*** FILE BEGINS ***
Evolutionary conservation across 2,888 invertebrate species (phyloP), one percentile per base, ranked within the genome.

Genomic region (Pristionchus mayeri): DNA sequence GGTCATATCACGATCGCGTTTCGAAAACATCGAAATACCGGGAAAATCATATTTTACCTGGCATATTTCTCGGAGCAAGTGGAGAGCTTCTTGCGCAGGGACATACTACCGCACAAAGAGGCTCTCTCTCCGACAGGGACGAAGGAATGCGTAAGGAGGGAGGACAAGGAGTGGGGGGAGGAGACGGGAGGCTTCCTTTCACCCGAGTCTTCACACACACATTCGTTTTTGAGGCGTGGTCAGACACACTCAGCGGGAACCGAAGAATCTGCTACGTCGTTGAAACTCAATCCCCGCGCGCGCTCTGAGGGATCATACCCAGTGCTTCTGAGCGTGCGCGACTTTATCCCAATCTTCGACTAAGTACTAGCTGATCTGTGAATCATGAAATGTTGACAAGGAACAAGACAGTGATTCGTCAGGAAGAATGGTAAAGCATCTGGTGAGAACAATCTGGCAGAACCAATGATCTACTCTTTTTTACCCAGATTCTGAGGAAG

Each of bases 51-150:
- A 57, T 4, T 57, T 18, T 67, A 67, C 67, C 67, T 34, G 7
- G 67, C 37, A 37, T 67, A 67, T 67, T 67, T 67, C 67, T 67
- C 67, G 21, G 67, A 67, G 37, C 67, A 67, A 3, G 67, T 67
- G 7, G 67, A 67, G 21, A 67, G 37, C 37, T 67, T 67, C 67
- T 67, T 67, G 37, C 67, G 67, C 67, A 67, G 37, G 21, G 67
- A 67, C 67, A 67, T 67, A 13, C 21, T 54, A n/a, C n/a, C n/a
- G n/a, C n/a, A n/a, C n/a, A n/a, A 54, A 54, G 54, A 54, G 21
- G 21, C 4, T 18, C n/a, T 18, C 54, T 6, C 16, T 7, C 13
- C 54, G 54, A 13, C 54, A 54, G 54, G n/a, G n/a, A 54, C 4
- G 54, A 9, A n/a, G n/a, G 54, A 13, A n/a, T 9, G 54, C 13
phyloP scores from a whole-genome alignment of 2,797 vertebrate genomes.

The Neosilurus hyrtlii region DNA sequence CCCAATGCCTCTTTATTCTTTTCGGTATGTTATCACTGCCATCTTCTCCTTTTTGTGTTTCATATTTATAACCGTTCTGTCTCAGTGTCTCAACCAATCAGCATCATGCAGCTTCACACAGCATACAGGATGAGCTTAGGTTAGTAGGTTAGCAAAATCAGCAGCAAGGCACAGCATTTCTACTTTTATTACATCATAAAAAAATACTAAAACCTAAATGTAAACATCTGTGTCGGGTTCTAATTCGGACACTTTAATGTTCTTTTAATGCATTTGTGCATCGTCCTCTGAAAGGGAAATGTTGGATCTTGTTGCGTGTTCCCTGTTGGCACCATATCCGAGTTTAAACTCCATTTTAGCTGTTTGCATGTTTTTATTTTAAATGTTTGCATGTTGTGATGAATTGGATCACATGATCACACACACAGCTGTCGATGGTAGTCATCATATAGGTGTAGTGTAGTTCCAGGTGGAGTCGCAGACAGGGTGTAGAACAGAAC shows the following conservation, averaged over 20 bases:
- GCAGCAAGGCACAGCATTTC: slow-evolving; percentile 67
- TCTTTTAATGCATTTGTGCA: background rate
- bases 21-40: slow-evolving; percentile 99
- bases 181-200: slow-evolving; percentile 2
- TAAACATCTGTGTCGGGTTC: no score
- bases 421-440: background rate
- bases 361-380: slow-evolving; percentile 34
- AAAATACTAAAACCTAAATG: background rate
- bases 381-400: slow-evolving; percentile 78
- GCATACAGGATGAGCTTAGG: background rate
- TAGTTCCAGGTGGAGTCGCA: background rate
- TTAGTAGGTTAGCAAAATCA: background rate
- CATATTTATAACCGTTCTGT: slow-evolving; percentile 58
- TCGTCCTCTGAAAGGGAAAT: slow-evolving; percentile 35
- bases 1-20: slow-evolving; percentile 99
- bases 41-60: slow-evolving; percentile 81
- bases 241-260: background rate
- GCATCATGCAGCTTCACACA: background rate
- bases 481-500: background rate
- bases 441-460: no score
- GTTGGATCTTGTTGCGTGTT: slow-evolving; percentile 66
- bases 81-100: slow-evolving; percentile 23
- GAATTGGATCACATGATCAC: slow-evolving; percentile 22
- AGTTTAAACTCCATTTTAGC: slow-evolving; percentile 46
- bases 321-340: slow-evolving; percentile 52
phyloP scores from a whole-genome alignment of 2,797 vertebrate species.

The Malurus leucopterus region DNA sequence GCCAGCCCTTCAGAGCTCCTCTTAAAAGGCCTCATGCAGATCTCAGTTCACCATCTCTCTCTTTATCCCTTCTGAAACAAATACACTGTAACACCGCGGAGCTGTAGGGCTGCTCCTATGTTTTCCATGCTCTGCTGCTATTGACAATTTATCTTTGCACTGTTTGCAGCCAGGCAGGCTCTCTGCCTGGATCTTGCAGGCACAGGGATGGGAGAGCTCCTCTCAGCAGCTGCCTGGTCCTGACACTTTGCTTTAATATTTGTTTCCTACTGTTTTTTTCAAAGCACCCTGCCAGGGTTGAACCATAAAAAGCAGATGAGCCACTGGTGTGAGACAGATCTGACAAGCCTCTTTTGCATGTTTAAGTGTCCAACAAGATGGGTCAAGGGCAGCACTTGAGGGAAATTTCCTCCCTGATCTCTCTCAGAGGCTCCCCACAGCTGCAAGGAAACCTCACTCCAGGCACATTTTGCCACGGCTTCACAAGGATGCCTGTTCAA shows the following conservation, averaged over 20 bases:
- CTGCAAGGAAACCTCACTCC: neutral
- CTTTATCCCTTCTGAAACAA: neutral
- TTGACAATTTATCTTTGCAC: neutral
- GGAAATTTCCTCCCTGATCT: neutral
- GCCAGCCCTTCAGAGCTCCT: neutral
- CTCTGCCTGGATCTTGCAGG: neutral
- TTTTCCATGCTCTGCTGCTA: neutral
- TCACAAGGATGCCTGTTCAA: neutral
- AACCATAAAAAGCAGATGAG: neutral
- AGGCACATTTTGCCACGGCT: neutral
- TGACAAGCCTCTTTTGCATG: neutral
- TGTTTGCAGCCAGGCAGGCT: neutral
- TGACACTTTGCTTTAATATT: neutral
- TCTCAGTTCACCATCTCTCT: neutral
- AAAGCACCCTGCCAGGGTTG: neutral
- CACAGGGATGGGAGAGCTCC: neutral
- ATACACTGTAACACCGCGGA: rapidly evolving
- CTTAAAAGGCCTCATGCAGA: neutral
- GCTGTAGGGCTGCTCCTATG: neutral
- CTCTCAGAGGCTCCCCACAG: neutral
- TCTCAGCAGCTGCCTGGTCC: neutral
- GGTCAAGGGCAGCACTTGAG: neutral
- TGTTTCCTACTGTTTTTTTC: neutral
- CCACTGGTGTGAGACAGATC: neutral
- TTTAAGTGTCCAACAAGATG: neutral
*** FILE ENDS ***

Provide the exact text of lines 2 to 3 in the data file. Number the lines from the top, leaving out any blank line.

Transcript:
Genomic region (Pristionchus mayeri): DNA sequence GGTCATATCACGATCGCGTTTCGAAAACATCGAAATACCGGGAAAATCATATTTTACCTGGCATATTTCTCGGAGCAAGTGGAGAGCTTCTTGCGCAGGGACATACTACCGCACAAAGAGGCTCTCTCTCCGACAGGGACGAAGGAATGCGTAAGGAGGGAGGACAAGGAGTGGGGGGAGGAGACGGGAGGCTTCCTTTCACCCGAGTCTTCACACACACATTCGTTTTTGAGGCGTGGTCAGACACACTCAGCGGGAACCGAAGAATCTGCTACGTCGTTGAAACTCAATCCCCGCGCGCGCTCTGAGGGATCATACCCAGTGCTTCTGAGCGTGCGCGACTTTATCCCAATCTTCGACTAAGTACTAGCTGATCTGTGAATCATGAAATGTTGACAAGGAACAAGACAGTGATTCGTCAGGAAGAATGGTAAAGCATCTGGTGAGAACAATCTGGCAGAACCAATGATCTACTCTTTTTTACCCAGATTCTGAGGAAG

Each of bases 51-150: